The Philadelphia Union didn’t enter the offseason dead-set on beginning 2018 with 19-year-old Auston Trusty and 22-year-old Jack Elliott as their first-choice center backs. Starting the young duo was always an option, but so was bringing in a more experienced, higher-priced player from Europe. As is always the case in MLS, the Union’s decision came down to more than just talent. Even with more money coming into the league this winter, each team has a finite amount of money to play with.
The Vancouver Whitecaps have always been cautious with teenage phenom Alphonso Davies. From limiting his media availability to consciously taking him in and out of the lineup last season, the Whitecaps and head coach Carl Robinson have made it a point to try to keep their Homegrown midfielder grounded, hungry and trending upward throughout his first 18 months in MLS. This year, though, they’re giving the 17-year-old a little more leash.
His team doesn’t start their season until Saturday, but New York Red Bulls II head coach John Wolyniec already has a couple of big victories under his belt in 2018. The longtime New York forward saw six of his former NYRB II players lead the way in the MLS team’s 4-0 demolition of the Portland Timbers at Red Bull Arena last weekend.
@PaulCarrTM I don't know! Few potential factors: 1) Need the right players to properly execute those roles. Assembling them can take time. 2) Not enough to clearly define roles. Anyone can define the jobs in a 4-2-3-1. Not all can coach the movement/reactions/patterns needed to make it good.
Nice piece from @cboehm on Gyasi Zardes' new life and hot start in Columbus.
Below quote stood out to me. This is part of what makes Berhalter, Marsch, Vanney, Vieira, etc. so good. Maddening that more coaches A) Don't build clear identities and B) Don't/can't make adjustments. https://t.co/XHTLPjl07V
Muck Rack makes it simple to find people, tweets, or articles that mention any name, keyword, company, hashtag etc. We've compiled this guide to help you make the most of your search.
Selecting a term
Start searching tweets, articles from media outlets, articles mentioned in tweets, journalists'
names, titles and bios with some suggested searches:
Companies or Topics (e.g. iPhone, Microsoft)
Phrases (e.g. "cloud computing") — use quotes to keep the terms together
Twitter handles (e.g. @username) — returns those who have mentioned or replied to
Names (e.g. "David Pogue")
Hashtags (e.g. #sxsw, #london2012)
Bio details (e.g. vegan, Olympics, father)
Muck Rack's Advanced Search allows for many boolean operators.
Find results that mention multiple specified terms, use AND or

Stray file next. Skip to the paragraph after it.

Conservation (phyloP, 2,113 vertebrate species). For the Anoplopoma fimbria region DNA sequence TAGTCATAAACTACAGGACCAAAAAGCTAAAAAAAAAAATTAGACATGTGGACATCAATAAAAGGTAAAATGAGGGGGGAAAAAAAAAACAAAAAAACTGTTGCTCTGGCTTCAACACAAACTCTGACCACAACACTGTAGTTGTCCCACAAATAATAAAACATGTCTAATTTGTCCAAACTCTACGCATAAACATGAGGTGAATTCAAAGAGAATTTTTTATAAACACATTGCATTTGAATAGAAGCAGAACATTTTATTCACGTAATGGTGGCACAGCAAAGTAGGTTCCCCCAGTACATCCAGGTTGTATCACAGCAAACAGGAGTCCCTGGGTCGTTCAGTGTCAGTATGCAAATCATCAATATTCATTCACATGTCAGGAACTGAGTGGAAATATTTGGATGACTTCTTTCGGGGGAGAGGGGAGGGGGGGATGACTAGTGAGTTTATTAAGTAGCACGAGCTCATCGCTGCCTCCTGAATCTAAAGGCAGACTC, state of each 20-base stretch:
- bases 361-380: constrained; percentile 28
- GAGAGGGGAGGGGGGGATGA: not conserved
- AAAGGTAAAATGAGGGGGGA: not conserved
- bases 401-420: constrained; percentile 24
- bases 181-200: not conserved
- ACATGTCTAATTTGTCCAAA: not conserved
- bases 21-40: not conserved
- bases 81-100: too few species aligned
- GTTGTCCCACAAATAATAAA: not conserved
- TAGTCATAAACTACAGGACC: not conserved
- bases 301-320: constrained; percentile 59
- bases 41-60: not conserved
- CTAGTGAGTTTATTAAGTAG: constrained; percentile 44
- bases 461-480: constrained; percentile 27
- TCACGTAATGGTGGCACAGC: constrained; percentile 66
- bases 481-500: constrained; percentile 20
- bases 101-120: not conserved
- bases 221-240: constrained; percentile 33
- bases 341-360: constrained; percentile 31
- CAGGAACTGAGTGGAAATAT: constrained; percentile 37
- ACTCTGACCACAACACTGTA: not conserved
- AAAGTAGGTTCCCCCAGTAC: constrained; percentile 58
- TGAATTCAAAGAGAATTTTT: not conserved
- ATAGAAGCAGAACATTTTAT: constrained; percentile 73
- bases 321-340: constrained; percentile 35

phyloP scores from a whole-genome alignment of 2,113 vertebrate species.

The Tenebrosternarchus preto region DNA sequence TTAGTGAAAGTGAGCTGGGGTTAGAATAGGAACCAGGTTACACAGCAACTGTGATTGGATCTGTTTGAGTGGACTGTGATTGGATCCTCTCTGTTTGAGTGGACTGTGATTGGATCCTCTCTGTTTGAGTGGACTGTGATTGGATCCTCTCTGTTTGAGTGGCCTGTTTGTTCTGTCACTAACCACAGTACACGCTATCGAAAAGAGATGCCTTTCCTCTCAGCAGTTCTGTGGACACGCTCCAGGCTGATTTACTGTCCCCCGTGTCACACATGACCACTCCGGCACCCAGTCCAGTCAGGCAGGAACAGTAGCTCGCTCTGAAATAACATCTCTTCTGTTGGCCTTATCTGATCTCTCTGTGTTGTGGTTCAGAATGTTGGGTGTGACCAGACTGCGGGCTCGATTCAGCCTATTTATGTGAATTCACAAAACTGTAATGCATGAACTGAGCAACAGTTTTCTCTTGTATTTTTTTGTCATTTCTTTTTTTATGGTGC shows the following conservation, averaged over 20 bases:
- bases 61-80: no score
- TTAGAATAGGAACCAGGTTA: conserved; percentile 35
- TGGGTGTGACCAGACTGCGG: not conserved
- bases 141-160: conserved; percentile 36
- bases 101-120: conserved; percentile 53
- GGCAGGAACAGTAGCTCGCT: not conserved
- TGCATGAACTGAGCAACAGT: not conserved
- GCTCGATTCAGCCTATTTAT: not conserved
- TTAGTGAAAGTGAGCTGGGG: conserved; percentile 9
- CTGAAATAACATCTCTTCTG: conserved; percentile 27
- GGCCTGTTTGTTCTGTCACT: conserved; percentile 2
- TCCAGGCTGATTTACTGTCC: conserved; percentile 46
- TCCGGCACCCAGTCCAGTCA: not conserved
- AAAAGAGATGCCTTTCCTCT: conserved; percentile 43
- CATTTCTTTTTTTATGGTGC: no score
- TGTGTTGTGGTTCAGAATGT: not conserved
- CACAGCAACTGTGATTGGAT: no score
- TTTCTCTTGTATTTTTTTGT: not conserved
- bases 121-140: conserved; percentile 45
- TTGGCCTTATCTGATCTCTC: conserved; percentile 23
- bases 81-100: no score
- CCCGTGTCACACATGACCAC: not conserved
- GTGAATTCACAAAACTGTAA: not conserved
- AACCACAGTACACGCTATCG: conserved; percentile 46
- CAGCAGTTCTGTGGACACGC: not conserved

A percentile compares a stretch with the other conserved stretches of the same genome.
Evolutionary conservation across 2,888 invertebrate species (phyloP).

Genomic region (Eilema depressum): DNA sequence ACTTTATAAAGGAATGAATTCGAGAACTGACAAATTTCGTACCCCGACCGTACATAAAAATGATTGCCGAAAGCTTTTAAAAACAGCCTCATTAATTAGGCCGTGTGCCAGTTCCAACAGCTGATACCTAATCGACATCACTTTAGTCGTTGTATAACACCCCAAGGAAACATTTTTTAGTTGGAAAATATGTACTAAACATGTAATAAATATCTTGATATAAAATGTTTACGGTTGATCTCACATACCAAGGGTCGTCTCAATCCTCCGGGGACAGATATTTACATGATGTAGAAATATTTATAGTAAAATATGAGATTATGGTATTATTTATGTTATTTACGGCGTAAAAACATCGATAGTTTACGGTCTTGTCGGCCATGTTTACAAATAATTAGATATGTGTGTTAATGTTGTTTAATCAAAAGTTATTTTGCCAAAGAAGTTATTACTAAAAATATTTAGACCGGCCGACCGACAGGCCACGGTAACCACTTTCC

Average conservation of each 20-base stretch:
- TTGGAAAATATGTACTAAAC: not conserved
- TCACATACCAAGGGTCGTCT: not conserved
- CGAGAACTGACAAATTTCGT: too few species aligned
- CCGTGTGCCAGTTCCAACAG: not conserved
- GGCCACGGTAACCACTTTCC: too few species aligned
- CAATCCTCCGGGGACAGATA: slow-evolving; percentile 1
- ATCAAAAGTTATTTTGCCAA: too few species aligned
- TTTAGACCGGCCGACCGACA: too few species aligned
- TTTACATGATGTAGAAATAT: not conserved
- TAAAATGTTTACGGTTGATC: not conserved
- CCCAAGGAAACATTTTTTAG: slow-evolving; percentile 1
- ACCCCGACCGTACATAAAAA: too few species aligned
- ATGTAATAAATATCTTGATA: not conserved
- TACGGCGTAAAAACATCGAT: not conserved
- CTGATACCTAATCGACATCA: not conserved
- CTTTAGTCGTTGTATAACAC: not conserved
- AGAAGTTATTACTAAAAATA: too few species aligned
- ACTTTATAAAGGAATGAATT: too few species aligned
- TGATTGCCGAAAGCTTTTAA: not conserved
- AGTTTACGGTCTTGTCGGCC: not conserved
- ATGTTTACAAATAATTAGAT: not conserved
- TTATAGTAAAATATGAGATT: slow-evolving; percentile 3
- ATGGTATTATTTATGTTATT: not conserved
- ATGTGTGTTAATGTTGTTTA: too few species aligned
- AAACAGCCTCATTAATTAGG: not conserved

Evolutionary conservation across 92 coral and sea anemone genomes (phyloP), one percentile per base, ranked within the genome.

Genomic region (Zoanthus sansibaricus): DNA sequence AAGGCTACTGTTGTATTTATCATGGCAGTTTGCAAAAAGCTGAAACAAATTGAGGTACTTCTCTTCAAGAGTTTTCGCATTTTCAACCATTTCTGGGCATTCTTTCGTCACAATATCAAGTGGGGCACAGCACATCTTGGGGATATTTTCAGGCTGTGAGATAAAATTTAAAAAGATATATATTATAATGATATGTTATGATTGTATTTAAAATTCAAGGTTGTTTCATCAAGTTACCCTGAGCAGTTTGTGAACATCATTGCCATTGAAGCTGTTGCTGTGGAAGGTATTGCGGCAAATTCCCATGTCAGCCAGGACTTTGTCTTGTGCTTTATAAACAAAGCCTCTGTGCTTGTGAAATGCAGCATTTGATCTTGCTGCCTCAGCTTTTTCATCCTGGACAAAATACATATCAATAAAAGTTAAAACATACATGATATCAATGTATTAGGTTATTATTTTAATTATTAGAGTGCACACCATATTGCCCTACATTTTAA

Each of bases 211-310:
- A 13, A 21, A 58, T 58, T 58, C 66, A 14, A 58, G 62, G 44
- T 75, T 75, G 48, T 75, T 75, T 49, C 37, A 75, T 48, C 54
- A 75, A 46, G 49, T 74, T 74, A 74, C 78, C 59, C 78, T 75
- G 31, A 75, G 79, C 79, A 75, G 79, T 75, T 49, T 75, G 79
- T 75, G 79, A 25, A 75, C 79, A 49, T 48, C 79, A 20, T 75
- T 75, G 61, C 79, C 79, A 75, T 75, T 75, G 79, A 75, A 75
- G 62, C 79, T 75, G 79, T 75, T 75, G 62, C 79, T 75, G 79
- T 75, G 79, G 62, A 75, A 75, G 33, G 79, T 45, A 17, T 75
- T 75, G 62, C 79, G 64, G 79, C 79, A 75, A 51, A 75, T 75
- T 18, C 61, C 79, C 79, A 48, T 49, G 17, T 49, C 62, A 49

+. For example, ensure each result contains both Elon Musk and Mark Zuckerberg by
searching Musk AND Zuckerberg or Musk + Zuckerberg.
Use the operators OR or , to broaden your search when you'd like either of
multiple terms to appear in results. (This is the default behavior of our search when no operators
are used). For example, results will contain either cake or cookie by searching cake OR cookie or cake,cookie
Use NOT or - to subtract results from your search. For
example, searching Disney will yield results about the Walt Disney Company as well as Walt Disney
World Resort. To exclude mentions of Disney World, search for Disney -World or Disney
When using one of these operators with a phrase, enclose it in quotation marks. For example, you can
find results about smartphones excluding Apple's iPhone 4S by searching smartphone -"iPhone
Exact case matching or punctuation
If you're searching for a brand name or keyword that relies on specific punctuation marks or capitalization, you can
find results that match your exact query by adding matchcase: before the keyword you're searching for, like matchcase:E*TRADE .
Use parentheses to separate multiple
boolean phrases. For example, to find journalists talking about having fun in Disney World or
Disneyland, search for ("disney world" OR disneyland) AND fun.
An asterisk can be used to search for any variation of a root word truncated by the asterisk. For example, searching for admin* will return results for administrator, administration, administer, administered, etc.
A near operator is an AND operator where you can control the distance between the words. You can vary the distance the near operation uses by adding a forward slash and number (between 0-99) such as strawberries NEAR/10 "whipped cream", which means the strawberries must exist within 10 words of "whipped cream".